EGX REZZED Round Up — Part 2

Welcome to part 2 of our EGX Rezzed round-up. The weather favoured us on day 2 as well and there was plenty of sunshine to provide annoying glare when you were trying to hunker down and get immersed in some video game goodness. Without further ado, here’s what we saw on the second day of our trip around the EGX floor.

Axiom Verge

PS4 and PS Vita – Spring 2015

Axiom Verge looks so similar to Super Metroid that you’d fear there might be legal action in the offing. It’s a fantastically visceral Metroidvania style adventure with incredible music and gorgeous pixel art. You’d be doing it a disservice not to play it with headphones on, and that’s just what we did.

While those fatigued by the pixel renaissance may see little more here than another clone of a winning formula, Axiom Verge knows what it’s doing and it does it well. Take notice.

Soul Axiom

Steam Early Access (Out Now) PS4, Xbox One and Wii U – Coming Soon

No relation to Axiom Verge, trust us. Wales Interactive’s Soul Axiom is an interesting meditation on humanity and the soul. A strange story that takes place across various worlds, you’re tasked with unlocking the secrets of your soul with little to no guidance. Soul Axiom is an immersive first person game loaded with devilish puzzles and clever gameplay touches.

In the early access build, the game was difficult to a fault, and it was hard to make sense of the second major puzzle. Maybe with more time to dwell on it, it would have been obvious, but with a queue of folks behind you waiting for a turn, it’s hard to get your head in the game. There’s promise, but definitely some changes that need to be implemented for the impending release.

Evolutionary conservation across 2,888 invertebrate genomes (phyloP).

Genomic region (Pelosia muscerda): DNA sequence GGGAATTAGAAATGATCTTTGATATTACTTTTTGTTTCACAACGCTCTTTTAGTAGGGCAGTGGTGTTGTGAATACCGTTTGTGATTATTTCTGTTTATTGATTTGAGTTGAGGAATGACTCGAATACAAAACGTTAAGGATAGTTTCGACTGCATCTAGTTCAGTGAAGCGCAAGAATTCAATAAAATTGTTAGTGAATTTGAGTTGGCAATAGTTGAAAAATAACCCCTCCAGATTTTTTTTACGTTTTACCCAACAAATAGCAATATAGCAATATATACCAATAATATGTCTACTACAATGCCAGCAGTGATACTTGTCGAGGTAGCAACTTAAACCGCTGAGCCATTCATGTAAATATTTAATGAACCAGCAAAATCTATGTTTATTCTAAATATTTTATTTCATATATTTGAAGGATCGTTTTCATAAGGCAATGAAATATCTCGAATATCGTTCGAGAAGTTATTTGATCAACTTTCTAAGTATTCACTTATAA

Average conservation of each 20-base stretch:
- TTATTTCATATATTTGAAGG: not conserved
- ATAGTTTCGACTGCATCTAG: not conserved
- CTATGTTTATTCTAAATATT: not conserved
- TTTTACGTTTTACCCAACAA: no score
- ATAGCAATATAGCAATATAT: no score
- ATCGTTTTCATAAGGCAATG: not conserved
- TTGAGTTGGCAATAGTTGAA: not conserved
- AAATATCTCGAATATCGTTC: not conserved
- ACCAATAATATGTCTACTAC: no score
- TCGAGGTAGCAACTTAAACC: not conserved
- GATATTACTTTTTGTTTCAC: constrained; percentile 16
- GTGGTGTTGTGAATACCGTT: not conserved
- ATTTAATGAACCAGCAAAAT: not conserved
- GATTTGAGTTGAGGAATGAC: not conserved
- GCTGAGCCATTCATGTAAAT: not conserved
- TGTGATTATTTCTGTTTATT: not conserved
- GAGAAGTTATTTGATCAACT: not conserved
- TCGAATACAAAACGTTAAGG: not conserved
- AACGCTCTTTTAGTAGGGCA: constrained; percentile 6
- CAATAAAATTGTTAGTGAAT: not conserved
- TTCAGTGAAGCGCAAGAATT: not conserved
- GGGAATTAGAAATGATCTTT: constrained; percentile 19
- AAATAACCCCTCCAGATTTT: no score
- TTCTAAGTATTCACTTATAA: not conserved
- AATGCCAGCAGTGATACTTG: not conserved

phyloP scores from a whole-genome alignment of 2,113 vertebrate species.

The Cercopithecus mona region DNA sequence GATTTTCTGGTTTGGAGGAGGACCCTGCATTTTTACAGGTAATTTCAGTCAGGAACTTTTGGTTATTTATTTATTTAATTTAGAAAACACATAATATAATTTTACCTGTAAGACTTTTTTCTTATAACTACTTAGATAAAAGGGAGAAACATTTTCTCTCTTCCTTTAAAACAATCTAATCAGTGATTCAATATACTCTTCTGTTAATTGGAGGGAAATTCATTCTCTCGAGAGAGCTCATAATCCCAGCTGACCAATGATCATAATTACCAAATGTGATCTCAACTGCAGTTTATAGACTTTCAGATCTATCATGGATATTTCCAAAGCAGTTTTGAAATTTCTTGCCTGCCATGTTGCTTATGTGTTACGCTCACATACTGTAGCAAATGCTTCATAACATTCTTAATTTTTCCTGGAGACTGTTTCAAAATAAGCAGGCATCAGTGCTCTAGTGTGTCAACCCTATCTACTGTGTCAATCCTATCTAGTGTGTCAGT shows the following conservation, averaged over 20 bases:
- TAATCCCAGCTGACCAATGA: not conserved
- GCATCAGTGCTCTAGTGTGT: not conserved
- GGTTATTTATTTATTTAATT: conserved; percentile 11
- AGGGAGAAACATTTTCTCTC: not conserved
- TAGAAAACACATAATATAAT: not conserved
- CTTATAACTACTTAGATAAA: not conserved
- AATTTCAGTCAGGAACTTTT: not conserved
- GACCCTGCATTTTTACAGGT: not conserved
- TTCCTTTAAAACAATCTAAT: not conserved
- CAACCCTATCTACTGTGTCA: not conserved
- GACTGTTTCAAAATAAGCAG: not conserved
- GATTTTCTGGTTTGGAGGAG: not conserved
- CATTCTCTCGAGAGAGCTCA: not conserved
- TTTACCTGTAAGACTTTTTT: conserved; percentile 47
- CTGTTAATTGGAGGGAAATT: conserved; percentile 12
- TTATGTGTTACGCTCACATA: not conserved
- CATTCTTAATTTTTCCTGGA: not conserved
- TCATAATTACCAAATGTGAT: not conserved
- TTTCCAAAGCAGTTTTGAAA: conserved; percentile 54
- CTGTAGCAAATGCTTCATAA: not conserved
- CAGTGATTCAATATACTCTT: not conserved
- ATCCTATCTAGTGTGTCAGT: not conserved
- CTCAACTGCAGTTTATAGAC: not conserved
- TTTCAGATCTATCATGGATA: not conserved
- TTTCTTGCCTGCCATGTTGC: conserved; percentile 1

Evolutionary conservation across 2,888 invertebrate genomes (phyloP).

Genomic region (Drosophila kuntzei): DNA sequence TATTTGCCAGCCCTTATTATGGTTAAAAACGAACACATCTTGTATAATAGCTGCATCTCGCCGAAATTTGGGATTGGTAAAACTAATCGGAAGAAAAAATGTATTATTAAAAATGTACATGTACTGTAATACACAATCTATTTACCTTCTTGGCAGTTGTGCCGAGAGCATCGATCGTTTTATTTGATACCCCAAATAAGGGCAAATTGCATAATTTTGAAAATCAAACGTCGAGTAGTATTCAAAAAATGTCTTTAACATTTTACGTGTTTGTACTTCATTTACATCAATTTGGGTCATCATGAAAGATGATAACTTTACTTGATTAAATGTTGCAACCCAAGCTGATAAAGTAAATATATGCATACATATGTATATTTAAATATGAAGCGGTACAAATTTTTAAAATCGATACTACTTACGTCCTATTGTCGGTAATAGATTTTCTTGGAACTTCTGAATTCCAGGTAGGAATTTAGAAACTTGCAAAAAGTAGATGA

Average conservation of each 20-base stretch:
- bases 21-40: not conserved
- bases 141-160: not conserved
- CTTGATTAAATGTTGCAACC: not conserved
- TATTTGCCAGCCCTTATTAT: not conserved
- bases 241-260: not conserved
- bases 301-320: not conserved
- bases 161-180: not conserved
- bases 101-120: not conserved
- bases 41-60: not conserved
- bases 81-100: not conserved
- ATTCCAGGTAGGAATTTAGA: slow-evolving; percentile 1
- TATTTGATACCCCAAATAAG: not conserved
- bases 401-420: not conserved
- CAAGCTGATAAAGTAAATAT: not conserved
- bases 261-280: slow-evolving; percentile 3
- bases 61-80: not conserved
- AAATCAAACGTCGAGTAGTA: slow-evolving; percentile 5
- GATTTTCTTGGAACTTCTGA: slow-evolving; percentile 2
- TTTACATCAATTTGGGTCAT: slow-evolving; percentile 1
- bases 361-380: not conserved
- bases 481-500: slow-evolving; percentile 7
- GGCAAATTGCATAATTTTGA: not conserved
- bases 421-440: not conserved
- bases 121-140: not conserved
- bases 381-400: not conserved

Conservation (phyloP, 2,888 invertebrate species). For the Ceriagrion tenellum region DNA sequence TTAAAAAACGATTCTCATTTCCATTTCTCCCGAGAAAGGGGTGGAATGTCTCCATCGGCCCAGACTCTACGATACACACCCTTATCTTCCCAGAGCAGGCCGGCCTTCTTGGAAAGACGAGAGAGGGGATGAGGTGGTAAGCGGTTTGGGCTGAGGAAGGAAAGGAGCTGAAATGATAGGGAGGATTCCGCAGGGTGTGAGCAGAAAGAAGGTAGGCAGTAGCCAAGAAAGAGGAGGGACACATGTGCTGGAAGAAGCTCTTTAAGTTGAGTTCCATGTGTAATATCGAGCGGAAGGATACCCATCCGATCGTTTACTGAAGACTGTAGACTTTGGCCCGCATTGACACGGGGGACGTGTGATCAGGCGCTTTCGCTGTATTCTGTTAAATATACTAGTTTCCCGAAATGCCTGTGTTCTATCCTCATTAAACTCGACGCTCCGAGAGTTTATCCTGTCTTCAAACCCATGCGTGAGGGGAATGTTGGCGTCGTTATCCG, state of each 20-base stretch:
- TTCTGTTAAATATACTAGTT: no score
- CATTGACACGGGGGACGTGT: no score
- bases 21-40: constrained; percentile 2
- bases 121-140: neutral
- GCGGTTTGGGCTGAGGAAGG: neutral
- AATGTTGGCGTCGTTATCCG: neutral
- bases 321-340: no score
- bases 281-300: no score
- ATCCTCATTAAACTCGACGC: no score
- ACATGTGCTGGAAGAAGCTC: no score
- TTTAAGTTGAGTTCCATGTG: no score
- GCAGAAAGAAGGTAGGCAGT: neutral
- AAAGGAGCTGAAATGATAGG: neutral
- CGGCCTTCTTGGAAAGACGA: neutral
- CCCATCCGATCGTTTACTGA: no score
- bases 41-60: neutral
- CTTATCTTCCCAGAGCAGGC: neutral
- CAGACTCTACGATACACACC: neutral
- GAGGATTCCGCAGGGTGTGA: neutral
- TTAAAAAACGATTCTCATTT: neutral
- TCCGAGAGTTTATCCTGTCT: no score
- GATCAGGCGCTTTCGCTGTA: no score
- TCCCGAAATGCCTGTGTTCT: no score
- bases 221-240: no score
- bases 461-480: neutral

Oculus Rift – TBA 2015

The name is a mash-up of the Greek words for tomb, “taphos” and fear, “phobia”. Taphobos is an insanely unique prospect. You don an oculus rift, a headset, and a microphone, and you climb inside a coffin.

You’re entirely alone, with nothing but your microphone connecting you to the outside world. On the other end, you have a friend with a controller navigating an old tomb. You must use the usual clues and word cues within your coffin to direct them to your burial site and rescue you before you run out of oxygen and die.

In-game, of course, but the feeling of terror and claustrophobia is palpable, helped by the Oculus’ rendering of your coffin as a dingy, musty mess rather than the relatively cushy and clean one you stepped into initially. While not necessarily commercially viable, it’s another incredible and unique use for Rift technology, VR, and a few good props that really showcases the bizarre goodness of indie games.

Knee Deep: Act 1 — Wonderland

Windows, Mac and Linux – TBA 2015

Knee Deep Episode 1: Wonderland was one of the highlights of the show. An engaging, story driven swamp-noir story set in a backwater tourist trap in Florida, it immediately evoked Telltale Games stylings. Knee Deep looks like a stage play, and each of the locations fold in and out like stage props.